Last Tuesday, in an apparent disparate treatment of its constituency, the City Commission decided to allot Super Boat International race organizers approximately $ 25,000/year in free services (in addition to nominal rent and $ 100,000 in Tourist Development Council [TDC] tax funding it receives) but refused to restore the Goombay Festival to a coalition of Bahama Village non-profit organizations because three years ago some festival organizers from the Village had been short by $ 2,500 on a payment for police protection.
This year, the Afro-Carribean heritage Goombay Festival will once again be run by mostly white businessmen who have no connection to Bahama Village. Ricky Arnold, Jr. of Arnold’s Towing is one of the pillars of the group.
“They took the only thing we had away from us,” says Marvin Smith, a resident, born and raised in Bahama Village.
“Oh they’ve been working at this for a long time,” says former Goombay Festival organizer Veronica Stafford,” and this is their answer to all of us, to every non-profit in the Village getting together to reclaim the Goombay Festival.”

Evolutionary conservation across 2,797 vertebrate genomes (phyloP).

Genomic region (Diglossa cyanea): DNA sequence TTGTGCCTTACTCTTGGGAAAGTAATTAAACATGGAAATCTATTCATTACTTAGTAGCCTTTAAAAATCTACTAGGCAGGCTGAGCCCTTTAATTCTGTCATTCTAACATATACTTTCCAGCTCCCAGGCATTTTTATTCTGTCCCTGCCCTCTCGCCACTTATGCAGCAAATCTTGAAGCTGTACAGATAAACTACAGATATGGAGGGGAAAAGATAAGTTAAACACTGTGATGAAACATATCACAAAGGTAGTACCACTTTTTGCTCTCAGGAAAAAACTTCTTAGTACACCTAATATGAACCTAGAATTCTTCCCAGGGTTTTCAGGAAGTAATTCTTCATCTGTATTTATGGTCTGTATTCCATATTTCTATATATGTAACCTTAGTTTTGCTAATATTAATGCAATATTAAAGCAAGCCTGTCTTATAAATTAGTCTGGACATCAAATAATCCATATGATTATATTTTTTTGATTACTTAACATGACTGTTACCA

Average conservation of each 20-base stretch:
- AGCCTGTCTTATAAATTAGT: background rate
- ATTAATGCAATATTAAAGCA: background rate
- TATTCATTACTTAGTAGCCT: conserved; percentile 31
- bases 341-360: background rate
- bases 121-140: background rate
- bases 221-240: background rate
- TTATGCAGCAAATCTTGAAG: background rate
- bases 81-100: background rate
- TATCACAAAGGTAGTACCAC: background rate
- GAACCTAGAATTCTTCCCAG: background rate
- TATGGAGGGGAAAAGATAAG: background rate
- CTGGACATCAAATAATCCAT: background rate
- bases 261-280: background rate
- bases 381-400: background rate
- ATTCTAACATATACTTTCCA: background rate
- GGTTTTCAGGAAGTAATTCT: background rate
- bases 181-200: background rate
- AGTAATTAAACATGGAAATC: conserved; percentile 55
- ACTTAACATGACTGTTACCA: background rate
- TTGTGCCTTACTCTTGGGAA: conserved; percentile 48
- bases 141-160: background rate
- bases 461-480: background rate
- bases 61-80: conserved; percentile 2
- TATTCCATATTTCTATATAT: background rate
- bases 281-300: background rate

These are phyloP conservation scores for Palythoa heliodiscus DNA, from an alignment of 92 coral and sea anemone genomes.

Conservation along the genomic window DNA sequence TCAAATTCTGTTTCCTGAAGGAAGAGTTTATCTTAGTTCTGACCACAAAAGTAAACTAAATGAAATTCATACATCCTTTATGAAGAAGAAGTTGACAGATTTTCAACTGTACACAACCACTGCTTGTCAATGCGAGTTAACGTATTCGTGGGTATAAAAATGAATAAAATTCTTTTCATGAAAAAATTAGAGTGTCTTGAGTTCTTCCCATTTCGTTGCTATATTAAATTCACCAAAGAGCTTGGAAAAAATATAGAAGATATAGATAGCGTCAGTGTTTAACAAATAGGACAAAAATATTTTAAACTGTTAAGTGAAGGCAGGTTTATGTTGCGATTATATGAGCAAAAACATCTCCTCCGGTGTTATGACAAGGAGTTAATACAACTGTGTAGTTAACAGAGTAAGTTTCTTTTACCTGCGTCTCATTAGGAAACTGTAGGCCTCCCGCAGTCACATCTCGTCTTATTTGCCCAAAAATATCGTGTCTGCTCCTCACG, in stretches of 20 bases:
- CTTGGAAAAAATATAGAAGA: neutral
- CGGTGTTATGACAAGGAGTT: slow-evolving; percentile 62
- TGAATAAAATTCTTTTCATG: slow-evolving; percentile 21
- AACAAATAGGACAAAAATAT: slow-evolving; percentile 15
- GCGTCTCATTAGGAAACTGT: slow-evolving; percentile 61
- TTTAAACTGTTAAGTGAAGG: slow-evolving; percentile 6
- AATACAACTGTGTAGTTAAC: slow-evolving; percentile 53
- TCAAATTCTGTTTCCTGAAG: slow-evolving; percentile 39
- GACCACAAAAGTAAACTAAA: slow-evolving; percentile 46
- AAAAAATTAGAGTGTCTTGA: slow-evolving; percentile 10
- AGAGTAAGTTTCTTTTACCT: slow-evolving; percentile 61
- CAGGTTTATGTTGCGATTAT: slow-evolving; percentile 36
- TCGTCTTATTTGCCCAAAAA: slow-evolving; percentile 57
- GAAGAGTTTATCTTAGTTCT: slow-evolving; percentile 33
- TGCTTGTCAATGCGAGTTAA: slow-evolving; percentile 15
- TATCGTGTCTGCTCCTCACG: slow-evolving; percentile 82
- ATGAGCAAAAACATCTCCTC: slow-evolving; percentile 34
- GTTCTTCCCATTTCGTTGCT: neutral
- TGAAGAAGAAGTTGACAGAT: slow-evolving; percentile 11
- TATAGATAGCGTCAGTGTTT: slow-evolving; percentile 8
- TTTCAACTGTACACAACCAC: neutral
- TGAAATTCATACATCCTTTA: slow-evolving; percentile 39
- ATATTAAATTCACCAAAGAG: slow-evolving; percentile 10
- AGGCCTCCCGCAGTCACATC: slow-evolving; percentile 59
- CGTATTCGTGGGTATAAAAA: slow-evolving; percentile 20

Curiously, the Commissioners, apparently so inflexible when it came to the detailed accounts of the Bahama Village group, appeared more than lax during the same session when dealing with the Super Boat International race organizers.
This is the case:
Last year when Super Boat International President, John Carbonnel, learned that the TDC intended to drop $ 20,000 off the $ 120,000 it had been receiving to support his organization’s annual Super Boat World Championship Race he took the stance that if his race was not appreciated in Key West he would take it somewhere else. A few months later he trumpeted around town that Clearwater and Sarasota were both extending generous offers to attract the race to their shores. Key West was going to lose the “$ 30 Million” in gross business revenue brought here by the event.